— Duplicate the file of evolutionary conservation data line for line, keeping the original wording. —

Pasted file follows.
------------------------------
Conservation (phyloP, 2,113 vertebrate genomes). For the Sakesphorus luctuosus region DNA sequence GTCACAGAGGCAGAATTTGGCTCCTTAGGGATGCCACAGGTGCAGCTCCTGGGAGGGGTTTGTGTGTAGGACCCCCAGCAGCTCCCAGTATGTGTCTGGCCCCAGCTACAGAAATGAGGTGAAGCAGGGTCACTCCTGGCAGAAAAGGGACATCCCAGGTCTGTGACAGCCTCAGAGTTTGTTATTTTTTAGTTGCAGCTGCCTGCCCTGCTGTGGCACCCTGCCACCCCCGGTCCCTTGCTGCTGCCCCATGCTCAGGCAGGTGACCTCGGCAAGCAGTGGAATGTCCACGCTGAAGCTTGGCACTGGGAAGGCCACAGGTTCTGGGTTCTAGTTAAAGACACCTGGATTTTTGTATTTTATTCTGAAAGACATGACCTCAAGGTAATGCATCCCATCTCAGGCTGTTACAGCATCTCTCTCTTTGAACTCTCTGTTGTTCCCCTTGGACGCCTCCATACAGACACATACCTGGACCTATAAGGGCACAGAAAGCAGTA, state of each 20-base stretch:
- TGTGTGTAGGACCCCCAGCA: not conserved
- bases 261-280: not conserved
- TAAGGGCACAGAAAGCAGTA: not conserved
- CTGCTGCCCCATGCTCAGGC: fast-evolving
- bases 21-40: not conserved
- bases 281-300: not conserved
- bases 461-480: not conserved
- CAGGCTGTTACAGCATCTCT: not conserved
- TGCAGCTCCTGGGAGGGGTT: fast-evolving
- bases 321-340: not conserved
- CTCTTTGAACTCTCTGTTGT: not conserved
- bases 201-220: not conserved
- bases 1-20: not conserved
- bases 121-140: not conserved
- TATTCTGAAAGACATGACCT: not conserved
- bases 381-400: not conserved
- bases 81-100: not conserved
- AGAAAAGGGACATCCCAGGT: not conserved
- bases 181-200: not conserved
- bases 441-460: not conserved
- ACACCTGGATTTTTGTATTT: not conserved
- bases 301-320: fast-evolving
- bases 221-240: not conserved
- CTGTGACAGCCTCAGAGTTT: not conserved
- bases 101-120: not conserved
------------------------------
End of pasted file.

Conservation (phyloP, 2,113 vertebrate genomes). For the Sakesphorus luctuosus region DNA sequence GTCACAGAGGCAGAATTTGGCTCCTTAGGGATGCCACAGGTGCAGCTCCTGGGAGGGGTTTGTGTGTAGGACCCCCAGCAGCTCCCAGTATGTGTCTGGCCCCAGCTACAGAAATGAGGTGAAGCAGGGTCACTCCTGGCAGAAAAGGGACATCCCAGGTCTGTGACAGCCTCAGAGTTTGTTATTTTTTAGTTGCAGCTGCCTGCCCTGCTGTGGCACCCTGCCACCCCCGGTCCCTTGCTGCTGCCCCATGCTCAGGCAGGTGACCTCGGCAAGCAGTGGAATGTCCACGCTGAAGCTTGGCACTGGGAAGGCCACAGGTTCTGGGTTCTAGTTAAAGACACCTGGATTTTTGTATTTTATTCTGAAAGACATGACCTCAAGGTAATGCATCCCATCTCAGGCTGTTACAGCATCTCTCTCTTTGAACTCTCTGTTGTTCCCCTTGGACGCCTCCATACAGACACATACCTGGACCTATAAGGGCACAGAAAGCAGTA, state of each 20-base stretch:
- TGTGTGTAGGACCCCCAGCA: not conserved
- bases 261-280: not conserved
- TAAGGGCACAGAAAGCAGTA: not conserved
- CTGCTGCCCCATGCTCAGGC: fast-evolving
- bases 21-40: not conserved
- bases 281-300: not conserved
- bases 461-480: not conserved
- CAGGCTGTTACAGCATCTCT: not conserved
- TGCAGCTCCTGGGAGGGGTT: fast-evolving
- bases 321-340: not conserved
- CTCTTTGAACTCTCTGTTGT: not conserved
- bases 201-220: not conserved
- bases 1-20: not conserved
- bases 121-140: not conserved
- TATTCTGAAAGACATGACCT: not conserved
- bases 381-400: not conserved
- bases 81-100: not conserved
- AGAAAAGGGACATCCCAGGT: not conserved
- bases 181-200: not conserved
- bases 441-460: not conserved
- ACACCTGGATTTTTGTATTT: not conserved
- bases 301-320: fast-evolving
- bases 221-240: not conserved
- CTGTGACAGCCTCAGAGTTT: not conserved
- bases 101-120: not conserved